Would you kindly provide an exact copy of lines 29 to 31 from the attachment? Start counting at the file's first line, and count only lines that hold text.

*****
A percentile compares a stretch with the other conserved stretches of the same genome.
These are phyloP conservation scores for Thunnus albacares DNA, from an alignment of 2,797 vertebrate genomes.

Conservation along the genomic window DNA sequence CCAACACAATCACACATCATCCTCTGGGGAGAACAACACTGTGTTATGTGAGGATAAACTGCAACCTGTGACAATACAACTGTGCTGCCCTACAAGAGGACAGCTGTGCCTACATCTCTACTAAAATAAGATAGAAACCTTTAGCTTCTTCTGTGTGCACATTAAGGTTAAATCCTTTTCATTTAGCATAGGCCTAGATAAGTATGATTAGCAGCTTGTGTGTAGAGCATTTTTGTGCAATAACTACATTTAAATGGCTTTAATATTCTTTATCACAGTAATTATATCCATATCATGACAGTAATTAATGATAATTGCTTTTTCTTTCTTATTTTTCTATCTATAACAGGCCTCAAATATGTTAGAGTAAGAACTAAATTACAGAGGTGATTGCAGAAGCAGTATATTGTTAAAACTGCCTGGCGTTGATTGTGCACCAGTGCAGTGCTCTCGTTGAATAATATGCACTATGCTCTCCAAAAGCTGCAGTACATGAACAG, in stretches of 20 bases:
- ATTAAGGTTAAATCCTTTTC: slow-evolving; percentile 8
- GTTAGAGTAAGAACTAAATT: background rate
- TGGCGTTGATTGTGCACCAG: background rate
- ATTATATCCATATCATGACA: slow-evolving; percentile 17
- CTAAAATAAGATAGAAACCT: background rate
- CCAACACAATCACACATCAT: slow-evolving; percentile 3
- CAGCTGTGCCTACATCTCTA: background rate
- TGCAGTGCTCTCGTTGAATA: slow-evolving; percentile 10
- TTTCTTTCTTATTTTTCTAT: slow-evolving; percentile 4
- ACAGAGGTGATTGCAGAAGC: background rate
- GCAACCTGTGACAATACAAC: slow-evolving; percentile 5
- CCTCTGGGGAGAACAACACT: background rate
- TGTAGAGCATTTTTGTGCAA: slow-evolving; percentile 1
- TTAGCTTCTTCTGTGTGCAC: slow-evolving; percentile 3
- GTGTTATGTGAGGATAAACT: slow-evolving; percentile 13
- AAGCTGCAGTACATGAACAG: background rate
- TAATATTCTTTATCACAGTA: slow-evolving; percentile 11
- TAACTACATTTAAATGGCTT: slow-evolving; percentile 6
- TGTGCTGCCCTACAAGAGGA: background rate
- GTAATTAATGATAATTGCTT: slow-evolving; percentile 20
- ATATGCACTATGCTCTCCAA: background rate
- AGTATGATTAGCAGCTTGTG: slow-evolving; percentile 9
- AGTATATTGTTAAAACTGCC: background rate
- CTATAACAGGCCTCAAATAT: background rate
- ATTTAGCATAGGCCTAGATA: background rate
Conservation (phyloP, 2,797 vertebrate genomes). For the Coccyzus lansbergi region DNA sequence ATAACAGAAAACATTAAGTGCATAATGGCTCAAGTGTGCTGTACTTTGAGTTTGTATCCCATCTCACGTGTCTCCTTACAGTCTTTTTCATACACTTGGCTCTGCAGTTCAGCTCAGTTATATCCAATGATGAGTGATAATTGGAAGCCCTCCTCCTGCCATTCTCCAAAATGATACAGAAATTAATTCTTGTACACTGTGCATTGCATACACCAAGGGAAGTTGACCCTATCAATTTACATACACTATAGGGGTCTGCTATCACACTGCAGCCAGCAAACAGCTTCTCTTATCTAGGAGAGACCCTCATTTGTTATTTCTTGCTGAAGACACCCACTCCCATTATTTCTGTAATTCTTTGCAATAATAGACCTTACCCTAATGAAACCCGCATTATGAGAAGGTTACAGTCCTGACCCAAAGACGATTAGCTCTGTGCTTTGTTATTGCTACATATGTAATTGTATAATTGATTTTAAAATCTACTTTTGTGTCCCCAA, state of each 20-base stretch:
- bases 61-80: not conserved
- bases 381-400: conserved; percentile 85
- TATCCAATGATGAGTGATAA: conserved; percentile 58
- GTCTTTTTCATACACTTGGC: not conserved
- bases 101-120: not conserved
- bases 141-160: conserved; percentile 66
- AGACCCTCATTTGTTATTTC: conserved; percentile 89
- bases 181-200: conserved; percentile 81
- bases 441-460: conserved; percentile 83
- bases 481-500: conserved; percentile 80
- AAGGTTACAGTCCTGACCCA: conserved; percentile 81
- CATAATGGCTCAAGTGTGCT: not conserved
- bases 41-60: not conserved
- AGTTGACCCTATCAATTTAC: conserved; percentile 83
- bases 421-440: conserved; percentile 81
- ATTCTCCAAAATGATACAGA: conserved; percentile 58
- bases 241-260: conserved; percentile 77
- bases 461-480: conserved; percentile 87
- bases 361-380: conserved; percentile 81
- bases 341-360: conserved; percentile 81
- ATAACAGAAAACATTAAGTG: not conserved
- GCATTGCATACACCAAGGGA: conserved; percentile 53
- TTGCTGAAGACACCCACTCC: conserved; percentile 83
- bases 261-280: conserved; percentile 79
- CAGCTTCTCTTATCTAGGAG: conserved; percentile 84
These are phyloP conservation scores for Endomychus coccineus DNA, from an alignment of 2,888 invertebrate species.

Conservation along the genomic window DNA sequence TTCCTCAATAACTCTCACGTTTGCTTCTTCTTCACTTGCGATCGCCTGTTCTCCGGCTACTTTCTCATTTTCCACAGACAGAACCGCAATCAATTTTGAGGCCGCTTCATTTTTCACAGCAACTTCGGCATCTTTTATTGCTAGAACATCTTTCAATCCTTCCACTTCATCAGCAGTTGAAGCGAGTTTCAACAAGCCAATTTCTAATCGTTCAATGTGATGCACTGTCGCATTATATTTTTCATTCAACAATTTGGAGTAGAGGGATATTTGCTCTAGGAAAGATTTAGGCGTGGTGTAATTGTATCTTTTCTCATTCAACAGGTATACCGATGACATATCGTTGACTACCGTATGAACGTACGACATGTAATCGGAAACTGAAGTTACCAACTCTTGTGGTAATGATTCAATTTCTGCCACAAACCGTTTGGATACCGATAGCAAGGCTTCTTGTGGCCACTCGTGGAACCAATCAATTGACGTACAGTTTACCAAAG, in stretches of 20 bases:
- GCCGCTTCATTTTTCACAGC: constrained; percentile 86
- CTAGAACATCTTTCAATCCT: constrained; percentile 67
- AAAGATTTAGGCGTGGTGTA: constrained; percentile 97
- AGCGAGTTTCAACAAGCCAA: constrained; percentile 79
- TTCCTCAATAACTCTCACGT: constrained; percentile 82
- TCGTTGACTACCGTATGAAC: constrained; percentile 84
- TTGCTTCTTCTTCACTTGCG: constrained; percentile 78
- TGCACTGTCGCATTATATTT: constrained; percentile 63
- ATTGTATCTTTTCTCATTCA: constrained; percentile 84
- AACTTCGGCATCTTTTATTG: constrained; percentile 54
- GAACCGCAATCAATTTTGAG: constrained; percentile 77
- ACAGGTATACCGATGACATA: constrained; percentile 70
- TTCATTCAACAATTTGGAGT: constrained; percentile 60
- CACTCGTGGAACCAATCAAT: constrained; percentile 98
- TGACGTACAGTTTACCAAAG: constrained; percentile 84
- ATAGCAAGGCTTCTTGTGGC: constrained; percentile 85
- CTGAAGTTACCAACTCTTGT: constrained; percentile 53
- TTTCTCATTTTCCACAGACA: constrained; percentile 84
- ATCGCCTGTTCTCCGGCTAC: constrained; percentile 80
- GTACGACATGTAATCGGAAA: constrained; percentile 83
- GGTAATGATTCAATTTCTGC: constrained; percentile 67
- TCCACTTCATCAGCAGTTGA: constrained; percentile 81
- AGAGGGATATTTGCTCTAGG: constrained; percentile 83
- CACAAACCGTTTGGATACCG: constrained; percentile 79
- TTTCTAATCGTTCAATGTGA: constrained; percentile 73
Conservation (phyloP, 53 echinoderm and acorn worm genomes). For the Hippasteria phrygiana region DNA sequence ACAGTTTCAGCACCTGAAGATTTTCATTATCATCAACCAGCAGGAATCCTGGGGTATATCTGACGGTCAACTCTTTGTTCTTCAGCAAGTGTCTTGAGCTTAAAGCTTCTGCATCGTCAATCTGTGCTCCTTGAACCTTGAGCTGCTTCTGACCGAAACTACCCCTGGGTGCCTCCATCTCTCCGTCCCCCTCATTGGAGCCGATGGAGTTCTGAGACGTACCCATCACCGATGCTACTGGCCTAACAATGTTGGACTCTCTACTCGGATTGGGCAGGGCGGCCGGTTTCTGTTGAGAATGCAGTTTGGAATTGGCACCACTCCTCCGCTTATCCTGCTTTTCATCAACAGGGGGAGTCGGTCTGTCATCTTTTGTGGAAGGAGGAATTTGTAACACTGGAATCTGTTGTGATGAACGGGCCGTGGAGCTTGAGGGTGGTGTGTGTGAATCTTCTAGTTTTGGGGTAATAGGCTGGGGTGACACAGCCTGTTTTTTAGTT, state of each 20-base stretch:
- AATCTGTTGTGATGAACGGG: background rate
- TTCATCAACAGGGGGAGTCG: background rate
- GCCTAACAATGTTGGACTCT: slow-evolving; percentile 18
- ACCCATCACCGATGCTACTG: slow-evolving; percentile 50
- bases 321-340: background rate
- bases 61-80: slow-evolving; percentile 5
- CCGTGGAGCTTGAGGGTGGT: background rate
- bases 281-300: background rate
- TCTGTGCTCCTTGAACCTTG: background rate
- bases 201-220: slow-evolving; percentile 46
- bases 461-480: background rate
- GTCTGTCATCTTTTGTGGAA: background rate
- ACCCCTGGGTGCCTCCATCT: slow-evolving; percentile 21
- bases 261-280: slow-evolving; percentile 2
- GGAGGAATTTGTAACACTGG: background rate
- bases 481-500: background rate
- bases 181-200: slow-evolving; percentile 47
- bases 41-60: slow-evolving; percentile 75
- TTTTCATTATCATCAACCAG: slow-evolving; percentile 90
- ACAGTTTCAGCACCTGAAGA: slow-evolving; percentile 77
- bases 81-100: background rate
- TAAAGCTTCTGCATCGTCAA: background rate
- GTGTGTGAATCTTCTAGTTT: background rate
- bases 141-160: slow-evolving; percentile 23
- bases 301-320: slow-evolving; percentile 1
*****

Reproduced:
Conservation (phyloP, 2,797 vertebrate genomes). For the Coccyzus lansbergi region DNA sequence ATAACAGAAAACATTAAGTGCATAATGGCTCAAGTGTGCTGTACTTTGAGTTTGTATCCCATCTCACGTGTCTCCTTACAGTCTTTTTCATACACTTGGCTCTGCAGTTCAGCTCAGTTATATCCAATGATGAGTGATAATTGGAAGCCCTCCTCCTGCCATTCTCCAAAATGATACAGAAATTAATTCTTGTACACTGTGCATTGCATACACCAAGGGAAGTTGACCCTATCAATTTACATACACTATAGGGGTCTGCTATCACACTGCAGCCAGCAAACAGCTTCTCTTATCTAGGAGAGACCCTCATTTGTTATTTCTTGCTGAAGACACCCACTCCCATTATTTCTGTAATTCTTTGCAATAATAGACCTTACCCTAATGAAACCCGCATTATGAGAAGGTTACAGTCCTGACCCAAAGACGATTAGCTCTGTGCTTTGTTATTGCTACATATGTAATTGTATAATTGATTTTAAAATCTACTTTTGTGTCCCCAA, state of each 20-base stretch:
- bases 61-80: not conserved
- bases 381-400: conserved; percentile 85